I’ve been a stock ecclesiastic for my entire career as a cook. I’ve raged endlessly on the virtues of roasting or smoking animal bones then cooking them down overnight with plenty fresh, clean water.

It’s how I was raised.

Now I’m embarking on a journey toward master stock.

Master stock is like regular stock but better, more nuanced, deeper, richer, more complex.

And making a good one can take upwards of 100 years.

Master Stock vs Regular Stock

Master Stock vs Regular Stock

I first became aware of this elixir over the last few years as I’ve followed a variety of cooks on Tumblr. The Asian ones often speak of ‘master stock’ and refer to it as being a prime weapon in their kitchen.

I’m always looking for weapons to add to my arsenal as a cook. I remember well when I discovered cumin. I wasn’t even in grammar school yet.

Last week I took a bowl of roasted and smoked bones I’d accumulated in my refrigerator (pork chop, chicken backs and pork spare ribs) and pressure cooked them with water for 90 minutes in my old Kuhn Rikon.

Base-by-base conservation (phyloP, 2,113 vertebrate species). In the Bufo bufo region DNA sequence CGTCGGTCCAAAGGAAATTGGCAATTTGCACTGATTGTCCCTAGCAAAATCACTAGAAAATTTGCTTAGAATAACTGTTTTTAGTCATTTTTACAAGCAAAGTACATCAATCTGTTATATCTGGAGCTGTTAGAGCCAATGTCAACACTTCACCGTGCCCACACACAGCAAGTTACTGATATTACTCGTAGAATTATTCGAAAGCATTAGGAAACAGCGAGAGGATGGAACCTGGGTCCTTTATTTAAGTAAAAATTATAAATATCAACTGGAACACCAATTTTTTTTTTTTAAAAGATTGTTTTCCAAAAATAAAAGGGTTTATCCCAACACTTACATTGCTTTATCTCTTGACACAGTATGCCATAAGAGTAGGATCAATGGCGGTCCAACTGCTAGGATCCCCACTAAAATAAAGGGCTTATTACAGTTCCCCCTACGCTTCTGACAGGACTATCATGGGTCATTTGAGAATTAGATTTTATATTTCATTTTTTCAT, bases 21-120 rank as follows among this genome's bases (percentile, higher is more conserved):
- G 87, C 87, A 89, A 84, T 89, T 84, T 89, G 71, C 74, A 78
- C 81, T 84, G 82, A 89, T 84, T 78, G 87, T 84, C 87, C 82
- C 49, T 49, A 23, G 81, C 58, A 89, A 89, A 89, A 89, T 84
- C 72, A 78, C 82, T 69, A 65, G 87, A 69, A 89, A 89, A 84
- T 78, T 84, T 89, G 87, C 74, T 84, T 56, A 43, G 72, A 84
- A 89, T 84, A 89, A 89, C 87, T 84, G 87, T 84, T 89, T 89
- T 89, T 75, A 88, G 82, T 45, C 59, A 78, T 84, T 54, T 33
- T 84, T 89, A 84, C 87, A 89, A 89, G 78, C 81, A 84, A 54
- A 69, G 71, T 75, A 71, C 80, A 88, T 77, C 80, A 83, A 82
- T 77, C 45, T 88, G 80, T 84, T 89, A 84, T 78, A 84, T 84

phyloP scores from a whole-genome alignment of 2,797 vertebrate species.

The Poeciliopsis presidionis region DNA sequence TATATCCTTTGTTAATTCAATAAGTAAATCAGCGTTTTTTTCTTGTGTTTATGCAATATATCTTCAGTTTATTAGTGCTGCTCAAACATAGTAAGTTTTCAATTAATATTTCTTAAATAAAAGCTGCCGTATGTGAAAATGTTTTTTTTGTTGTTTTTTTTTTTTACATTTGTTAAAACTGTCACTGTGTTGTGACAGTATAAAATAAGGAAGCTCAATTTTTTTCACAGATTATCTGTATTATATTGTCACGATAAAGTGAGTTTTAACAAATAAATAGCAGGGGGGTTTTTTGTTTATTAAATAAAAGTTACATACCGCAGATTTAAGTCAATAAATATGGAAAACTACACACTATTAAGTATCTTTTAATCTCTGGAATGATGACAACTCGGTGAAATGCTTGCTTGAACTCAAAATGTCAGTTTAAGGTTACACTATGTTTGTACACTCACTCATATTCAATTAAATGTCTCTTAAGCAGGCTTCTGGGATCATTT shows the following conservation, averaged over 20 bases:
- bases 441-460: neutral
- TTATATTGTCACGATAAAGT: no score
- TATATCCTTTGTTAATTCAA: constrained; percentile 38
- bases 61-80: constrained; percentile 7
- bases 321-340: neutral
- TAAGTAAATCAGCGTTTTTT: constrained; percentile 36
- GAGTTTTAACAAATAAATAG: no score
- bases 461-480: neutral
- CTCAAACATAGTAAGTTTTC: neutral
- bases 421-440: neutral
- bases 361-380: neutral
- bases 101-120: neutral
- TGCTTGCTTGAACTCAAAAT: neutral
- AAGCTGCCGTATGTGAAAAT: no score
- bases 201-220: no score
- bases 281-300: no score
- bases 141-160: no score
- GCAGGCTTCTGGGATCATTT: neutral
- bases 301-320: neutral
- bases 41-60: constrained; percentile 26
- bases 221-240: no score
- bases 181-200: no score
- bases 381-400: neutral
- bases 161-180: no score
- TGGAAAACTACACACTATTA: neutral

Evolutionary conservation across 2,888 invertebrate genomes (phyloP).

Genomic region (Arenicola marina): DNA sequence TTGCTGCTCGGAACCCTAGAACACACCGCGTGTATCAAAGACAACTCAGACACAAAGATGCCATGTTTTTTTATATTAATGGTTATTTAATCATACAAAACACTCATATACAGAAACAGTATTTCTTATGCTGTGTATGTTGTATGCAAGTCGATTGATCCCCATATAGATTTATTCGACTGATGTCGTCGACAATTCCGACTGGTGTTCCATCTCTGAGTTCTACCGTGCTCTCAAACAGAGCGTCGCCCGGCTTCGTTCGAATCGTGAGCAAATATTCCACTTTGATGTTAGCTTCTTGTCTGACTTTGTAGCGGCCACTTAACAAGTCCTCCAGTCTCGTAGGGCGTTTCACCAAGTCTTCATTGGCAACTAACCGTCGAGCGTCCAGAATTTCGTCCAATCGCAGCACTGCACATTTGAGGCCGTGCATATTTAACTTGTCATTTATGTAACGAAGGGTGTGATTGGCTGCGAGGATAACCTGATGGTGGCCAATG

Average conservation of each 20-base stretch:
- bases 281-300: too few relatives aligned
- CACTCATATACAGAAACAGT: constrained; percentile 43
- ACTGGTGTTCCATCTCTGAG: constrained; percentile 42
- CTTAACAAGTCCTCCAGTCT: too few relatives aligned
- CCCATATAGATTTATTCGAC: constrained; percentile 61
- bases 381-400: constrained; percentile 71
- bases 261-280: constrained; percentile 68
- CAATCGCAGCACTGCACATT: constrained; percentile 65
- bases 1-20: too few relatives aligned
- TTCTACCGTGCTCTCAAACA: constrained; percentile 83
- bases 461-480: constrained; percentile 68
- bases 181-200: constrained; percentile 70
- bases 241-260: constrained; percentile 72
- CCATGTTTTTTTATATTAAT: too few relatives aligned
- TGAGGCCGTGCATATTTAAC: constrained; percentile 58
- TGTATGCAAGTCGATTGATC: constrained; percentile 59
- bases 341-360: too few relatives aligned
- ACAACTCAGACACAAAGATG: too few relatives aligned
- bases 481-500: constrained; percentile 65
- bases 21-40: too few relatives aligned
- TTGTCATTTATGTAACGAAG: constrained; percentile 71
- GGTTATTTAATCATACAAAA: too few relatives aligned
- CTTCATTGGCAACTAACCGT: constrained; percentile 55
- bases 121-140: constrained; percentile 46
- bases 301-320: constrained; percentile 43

I poured the stock into a Pyrex and set it in the fridge overnight. In the morning it was as dense as wet cement. My stocks generally come out like shaky pudding but this one was super rigid.

I scooped out part of it, combined it with water and am using it to make a kettle of Hoppin John right now.

The rest is still in the fridge and will be used as a base for my master stock.

Now I’ll spend the rest of my days ruminating over who will get this treasure upon my death.

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